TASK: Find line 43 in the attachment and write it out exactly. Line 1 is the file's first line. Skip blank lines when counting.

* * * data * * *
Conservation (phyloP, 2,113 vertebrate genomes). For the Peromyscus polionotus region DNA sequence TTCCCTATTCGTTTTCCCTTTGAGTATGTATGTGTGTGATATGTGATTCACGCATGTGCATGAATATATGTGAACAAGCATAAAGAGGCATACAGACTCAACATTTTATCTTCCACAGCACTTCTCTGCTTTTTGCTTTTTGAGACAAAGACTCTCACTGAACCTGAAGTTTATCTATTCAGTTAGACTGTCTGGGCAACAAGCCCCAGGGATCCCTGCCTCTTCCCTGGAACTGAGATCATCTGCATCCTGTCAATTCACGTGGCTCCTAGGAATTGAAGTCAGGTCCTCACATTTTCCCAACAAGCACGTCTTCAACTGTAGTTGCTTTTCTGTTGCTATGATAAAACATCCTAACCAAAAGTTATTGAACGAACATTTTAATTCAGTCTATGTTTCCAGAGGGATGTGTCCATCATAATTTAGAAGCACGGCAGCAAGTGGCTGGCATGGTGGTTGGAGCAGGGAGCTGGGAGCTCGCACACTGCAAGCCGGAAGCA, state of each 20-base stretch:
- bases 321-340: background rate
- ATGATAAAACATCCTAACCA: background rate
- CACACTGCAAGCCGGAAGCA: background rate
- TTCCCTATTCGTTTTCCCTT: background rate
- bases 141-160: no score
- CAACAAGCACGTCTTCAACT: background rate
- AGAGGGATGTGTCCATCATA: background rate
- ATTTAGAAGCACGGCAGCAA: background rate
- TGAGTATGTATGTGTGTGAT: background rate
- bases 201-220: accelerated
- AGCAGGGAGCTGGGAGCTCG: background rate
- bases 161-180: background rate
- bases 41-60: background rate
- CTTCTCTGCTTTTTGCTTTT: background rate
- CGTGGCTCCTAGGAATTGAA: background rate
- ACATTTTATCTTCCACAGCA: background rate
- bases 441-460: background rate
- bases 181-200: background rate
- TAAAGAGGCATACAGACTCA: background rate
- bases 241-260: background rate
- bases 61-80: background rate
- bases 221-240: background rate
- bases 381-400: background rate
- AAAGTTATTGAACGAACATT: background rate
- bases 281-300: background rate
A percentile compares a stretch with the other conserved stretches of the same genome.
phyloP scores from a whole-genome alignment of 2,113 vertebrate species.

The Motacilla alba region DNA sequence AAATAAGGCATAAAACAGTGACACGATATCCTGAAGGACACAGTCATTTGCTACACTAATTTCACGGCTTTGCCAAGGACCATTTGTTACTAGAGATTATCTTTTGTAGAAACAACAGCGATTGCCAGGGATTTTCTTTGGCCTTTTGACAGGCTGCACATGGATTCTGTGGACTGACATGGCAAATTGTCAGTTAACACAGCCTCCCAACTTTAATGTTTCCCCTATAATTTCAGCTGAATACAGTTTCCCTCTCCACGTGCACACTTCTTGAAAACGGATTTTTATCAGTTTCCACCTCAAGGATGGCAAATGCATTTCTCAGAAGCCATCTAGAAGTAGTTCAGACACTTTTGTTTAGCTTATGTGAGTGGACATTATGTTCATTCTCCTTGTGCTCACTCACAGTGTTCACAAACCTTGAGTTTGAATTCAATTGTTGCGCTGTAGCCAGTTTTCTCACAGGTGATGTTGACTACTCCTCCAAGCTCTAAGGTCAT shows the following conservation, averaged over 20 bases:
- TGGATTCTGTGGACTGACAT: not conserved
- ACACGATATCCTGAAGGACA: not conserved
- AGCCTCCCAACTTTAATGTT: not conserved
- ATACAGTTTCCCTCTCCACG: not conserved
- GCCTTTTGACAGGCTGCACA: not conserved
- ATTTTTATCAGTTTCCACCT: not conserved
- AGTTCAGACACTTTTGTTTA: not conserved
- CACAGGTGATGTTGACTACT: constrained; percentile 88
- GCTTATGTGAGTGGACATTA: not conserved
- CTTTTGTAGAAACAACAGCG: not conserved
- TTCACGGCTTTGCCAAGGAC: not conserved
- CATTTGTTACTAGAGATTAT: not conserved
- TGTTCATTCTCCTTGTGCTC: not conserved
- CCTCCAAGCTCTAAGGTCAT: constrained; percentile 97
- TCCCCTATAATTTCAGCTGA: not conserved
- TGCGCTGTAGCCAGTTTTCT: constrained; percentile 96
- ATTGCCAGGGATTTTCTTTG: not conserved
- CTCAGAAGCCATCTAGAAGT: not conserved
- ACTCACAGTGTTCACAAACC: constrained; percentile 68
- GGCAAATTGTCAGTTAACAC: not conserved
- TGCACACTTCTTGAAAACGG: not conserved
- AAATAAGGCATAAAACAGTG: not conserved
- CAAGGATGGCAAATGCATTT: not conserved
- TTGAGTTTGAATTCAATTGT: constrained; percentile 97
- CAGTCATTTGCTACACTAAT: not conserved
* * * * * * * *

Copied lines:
- CCTCCAAGCTCTAAGGTCAT: constrained; percentile 97